Another EU-led programme has seen €10 million ($13.5 million) pledged to a programme that will train 4,000 Myanmar police officers in community policing and crowd management, another sign, Kobia says, that the EU is serious about its engagement with the country to the benefit of the population.
“In countries in transition, you need to show the population that politicians are not just talking about changes. People want to see real concrete benefits to the country – they want to feed their children better, they want to send them to better schools, they want less corruption and harassment and they want to see a police force that is there to help them.”
Critics of the programme have claimed that providing Myanmar with riot gear violates a longstanding EU arms embargo, but in an earlier press conference, Kobia countered, “the equipment the EU will be providing to the police is only purely defensive, nothing that can be used offensively.” Shortly following this interview, riots began at a football match in Yangon, when the Myanmar national team was knocked out of the Southeast Asian Games football competition after losing to Indonesia. Following the game, supporters began tearing up seats, setting fire to public property and hurling rocks at police. The police’s response has come under some criticism, with officers first standing by, and then later acting in a provocative manner – there are reports of some police officers throwing stones back at the rioters. In other incidents, most notably the wave of anti-Muslim attacks that have taken place in parts of the country in the past year, police have been criticised for standing aside as mobs attacked homes and razed entire villages. Kobia says that these sorts of incidents show the need for proper training of Myanmar’s police force, but it is work in progress and will take time to change mentalities, he said.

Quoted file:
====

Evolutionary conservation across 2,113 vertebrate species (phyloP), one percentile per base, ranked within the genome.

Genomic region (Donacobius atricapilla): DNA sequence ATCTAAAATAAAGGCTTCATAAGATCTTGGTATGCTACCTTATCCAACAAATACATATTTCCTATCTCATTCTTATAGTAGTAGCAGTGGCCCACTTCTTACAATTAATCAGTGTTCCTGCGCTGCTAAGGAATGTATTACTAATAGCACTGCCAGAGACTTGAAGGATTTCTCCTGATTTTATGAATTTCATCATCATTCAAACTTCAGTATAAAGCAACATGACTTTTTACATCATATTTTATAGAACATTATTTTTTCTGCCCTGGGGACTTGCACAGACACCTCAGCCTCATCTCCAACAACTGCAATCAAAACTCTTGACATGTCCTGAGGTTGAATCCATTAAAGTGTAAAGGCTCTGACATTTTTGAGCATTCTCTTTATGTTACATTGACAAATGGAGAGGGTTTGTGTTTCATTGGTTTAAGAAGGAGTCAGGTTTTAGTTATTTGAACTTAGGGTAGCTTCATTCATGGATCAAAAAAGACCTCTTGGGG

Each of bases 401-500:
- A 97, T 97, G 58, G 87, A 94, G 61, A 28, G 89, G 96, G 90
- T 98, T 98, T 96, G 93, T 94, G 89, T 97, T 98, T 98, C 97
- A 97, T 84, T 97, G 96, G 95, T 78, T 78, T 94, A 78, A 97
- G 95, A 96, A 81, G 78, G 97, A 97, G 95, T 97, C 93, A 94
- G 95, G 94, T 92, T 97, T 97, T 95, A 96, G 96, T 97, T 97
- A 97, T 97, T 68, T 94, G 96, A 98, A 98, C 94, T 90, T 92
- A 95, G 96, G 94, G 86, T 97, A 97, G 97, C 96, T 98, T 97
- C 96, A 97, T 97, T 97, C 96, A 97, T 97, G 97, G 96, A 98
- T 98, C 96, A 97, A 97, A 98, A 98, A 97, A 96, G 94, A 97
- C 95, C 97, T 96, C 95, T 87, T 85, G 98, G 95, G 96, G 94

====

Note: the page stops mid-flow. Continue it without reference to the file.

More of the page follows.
The EU and other governments have been criticised in the past for rewarding the Myanmar government before genuine democracy has reached the country’s citizens. Political prisoners still languish in jails – earlier this year, Thein Sein promised that all would be released by the end of the year, although 41 still remain incarcerated – and ethnic groups are still reporting large-scale abuses, and while Kobia admits that problems remain, overall the country is making progress in this area.
“At the beginning, we believed in this country and we believe in the people; it has so far proven the right thing to do. But we remain cautious and demanding… the lifting of sanctions must come with progress, and the GSP is linked to certain benchmarks, with regards to democratisation, human rights and labour laws. So the EU remains vigilant and attentive.”
One area the EU continues to look very closely at is Rakhine state, most notably the plight of the Rohingya people, a Muslim minority group of which thousands have been displaced by violence in the region. Denied citizenship by the government – who see them as illegal ‘Bengali’ immigrants from neighbouring Bangladesh – thousands of Rohingya are languishing in desolate internally displaced person (IDP) camps, unable to leave or to work.
With few options available, many women in the camps are turning to prostitution in order to provide for their families and with men unable to work, domestic violence is reportedly on the rise. It is an issue, Kobia says, that the government and all political and religious leaders must take seriously and deal with.
The EU can only guide the government in addressing the issue, Kobia says, and this can be done by encouraging them to be aware of the dangerous spillover of this issue and to consider how they are viewed internationally.
“It is also a question of reputation. They must show that they are really serious about changing the country. A country that will have the chairmanship of ASEAN, let’s not forget that there are Muslim countries in ASEAN. They must ensure that they are really committed to dealing with a real problem that is not only a concern at a human rights level, but can also derail part of the transition. It can also have an impact on the business environment … it could deter investors, it may scare off investment.”
While some international observers criticise Myanmar for inaction, Kobia says that he feels that this is an issue that the government is at least looking at.
“What I can see is there have been some attempts [to deal with it]. Thein Sein has been there, he’s met leaders from both [Muslim and Buddhist] sides and some Buddhist leaders have been arrested for their role in the violence. He made a political statement calling for peace, so this is all very good.
“But we remain concerned, as it was expressed by the EU and many others in the last UNGA resolution. The EU, the member states of the EU, the international community are all concerned about this issue and I believe that it is not in the interest of Myanmar to let this deteriorate further.”